- My dads alcoholism has spiked my anxiety at its peak. Everynight of the week i will stay up late to make sure my dad makes it home ok and hope it does not trigger an argument with my mom. most nights my parents will be arguing keeping me up at all hours and i lose sleep or cannot at all. they have been so selfish saying they're staying together for "the kids" but what they are doing is far worse than them being apart. I'm ashamed to be apart of this family sometimes. he says hes going to quit but i take it with a grain of salt because he cannot go for more than a week without a drink. i no longer touch alcohol at parties or can trust men who enjoy drinking often because i have seen the evil alcohol can do.
- —Guest a
Should've seen the signs
- It took me a long time to realize it, but I have always been a typical child of an alcoholic. My dad was a high functioning alcoholic- he built up tolerance to alcohol and so never lost his job and even excelled at it, because it was hard to tell when he had been drunk. But it did change him. He was a good man most of the time, and he was never physically abusive when drunk, but it did change him. He became erratic, flustered and eventually became a person none of us knew. Last year, we found out that he had liver failure, and he was in a coma for two weeks before he died. He never had the chance to change, never got the wake-up call a hospitalization would've given him. I wish that as his daughter I had gone to him and told him how bad things were and how he needed to change. I am now 17 and in year 12. I wish I had recognized he was an alcoholic and helped him change. If I had he might have lived to see me graduate. Don't follow the stereotypes; say something or you may regret it.
- —Guest Audrey
- My Dad is an Angry alcoholic, it's not like her ever tried to waste our money or hate us, but when he's drunk, he'll do ANYTHING just to get the last word, which means hitting me and my brother. My Brothers Has high functioning autism, which means he can do everything Normal, he just has troubles learning. (But every single autistic kid is different) My Grandmother, who I was EXTREMELY close with died this past summer, (my moms mom) and my dad's mom has cancer now. My uncle also has kidney cancer, and my moms is torn up about it, plus her other brother died 20 some years ago, leaving my uncle (the one who died) with a two year old son and a wife, left behind. My Father was never very supported with all this, and drank. My moms wants to move out and I think we should. I NEVER tell anyone this, but I know how bad everyone has it, so I keep to myself! But having an alcoholic Dad sucks! He used to hold our wrist till they turned bright red and we would cry and cry. He'd spank us too!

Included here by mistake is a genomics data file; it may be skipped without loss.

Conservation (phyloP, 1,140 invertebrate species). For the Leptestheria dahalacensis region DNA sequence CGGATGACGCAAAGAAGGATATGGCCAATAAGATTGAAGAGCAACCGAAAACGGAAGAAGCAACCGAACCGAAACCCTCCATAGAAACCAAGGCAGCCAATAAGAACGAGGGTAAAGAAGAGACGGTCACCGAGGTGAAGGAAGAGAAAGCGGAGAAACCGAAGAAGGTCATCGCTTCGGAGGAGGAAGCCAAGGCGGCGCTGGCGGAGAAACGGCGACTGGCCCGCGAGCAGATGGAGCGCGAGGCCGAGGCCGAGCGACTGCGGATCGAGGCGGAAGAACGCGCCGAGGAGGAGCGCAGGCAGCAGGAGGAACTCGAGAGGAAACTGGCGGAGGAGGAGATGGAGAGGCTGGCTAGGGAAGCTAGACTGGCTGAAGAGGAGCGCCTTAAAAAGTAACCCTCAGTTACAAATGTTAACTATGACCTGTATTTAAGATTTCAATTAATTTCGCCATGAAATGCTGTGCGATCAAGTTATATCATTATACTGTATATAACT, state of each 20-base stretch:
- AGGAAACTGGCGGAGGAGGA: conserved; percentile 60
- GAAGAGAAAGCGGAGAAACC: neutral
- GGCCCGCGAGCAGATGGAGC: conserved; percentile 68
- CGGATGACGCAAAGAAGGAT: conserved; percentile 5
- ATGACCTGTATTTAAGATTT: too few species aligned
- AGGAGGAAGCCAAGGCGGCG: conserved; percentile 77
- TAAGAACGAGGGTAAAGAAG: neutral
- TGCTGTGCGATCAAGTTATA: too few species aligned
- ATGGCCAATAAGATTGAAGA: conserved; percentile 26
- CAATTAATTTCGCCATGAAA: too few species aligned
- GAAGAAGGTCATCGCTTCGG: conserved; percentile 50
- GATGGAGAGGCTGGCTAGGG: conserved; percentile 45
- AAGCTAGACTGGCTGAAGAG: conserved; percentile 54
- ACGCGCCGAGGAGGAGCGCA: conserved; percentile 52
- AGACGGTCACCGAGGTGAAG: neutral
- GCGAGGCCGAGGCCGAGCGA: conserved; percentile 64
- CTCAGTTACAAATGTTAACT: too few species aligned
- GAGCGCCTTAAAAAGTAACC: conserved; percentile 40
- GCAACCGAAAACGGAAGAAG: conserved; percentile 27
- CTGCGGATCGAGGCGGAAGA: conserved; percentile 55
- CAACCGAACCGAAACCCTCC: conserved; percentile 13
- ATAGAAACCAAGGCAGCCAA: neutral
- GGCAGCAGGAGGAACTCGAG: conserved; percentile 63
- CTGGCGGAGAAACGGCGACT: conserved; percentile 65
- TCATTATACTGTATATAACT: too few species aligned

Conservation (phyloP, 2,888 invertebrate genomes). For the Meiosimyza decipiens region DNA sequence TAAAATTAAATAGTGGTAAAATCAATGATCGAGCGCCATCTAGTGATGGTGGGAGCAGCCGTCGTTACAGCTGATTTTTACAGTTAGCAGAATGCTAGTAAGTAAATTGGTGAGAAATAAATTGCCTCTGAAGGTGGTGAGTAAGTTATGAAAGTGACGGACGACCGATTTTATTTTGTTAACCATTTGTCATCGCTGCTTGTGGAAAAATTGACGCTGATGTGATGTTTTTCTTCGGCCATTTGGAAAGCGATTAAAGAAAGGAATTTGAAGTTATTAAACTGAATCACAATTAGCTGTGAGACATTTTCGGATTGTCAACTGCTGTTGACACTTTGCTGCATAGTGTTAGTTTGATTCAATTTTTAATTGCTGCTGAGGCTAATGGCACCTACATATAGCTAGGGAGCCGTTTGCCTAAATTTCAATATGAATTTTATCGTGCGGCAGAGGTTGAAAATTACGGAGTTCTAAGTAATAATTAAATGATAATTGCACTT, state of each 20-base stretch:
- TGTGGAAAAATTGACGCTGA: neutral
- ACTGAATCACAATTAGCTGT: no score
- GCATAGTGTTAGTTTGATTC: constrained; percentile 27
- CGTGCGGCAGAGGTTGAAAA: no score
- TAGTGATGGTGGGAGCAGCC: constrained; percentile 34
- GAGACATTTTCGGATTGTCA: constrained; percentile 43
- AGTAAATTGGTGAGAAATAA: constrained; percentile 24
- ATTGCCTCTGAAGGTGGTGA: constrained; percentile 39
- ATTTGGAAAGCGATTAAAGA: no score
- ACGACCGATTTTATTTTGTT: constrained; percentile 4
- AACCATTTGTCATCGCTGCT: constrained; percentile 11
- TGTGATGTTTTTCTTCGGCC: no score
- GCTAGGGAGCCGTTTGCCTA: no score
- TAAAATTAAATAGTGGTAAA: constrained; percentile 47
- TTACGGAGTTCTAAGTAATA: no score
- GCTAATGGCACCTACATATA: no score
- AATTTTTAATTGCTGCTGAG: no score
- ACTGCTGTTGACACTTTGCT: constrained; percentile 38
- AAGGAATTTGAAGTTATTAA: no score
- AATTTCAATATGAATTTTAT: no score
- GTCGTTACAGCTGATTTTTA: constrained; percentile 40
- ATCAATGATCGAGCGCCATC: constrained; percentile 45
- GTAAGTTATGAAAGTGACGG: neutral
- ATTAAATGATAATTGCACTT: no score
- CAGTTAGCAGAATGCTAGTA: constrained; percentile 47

- —Guest Jackie
Mom and Dad
- How do I feel? LOST! I am over 50 and was raised with an alcoholic father who molested my sister. She was 11 years older than me. My mom just drank.... my dad died when i was 7. He never touched me, that i recall. I am a very bright, outgoing person, but only because that is how I cover up this horrible pain I feel. I can only imagine that I could have been a doctor, lawyer, .... but was never given any power to do so. What a waste. Now I can almost feel free to hate my mom and dad,... it doesnt bother me that much, or does it?
- —Guest Linda
- I grew up in an alcoholic environment. My dad too was an alcoholic. I tried many, many times to talk to my daddy about his drinking. Im not sure how your dad drinks but my dad was a evening drinker. He worked a full time job, never late and in 26 years never missed a day of work. BUT every Wednesday when he got his check it went straight to the liquor store. He had a charge account at that store do when he got paid he owed most of his paycheck to them. So on and on it went. We would have gone hungry and naked if it were not for our mother. But getting to your concern, Its difficult to know if you can even talk to your dad. Is he always drunk, or he is angry all the time? Does he abuse you or any of your family? I could talk to my dad. He was not an angry drunk he was a sloppy drunk. IT is horrible. When I did talk to my dad he would cry and say " Im never going to drink another drop" BUT he did every time. BUT every time he said those words to me I sat and listened and hoped.
- One night my dad got really angry at my brother and he hit him. They got into a huge fist fight. When my mom finally was able to break it up me and my sister were in my bedroom holding my nephew. We vowed that day to never tell Aiden what happened. I must be honest this brought back a lot of horrible memories. I just hope that you will be able to get over what happened to u. I also need help figuring out y I always beat up my sis when I'm mad at her. I really need help so somebody please help me
- —Guest Alissa
1-15 of 962Next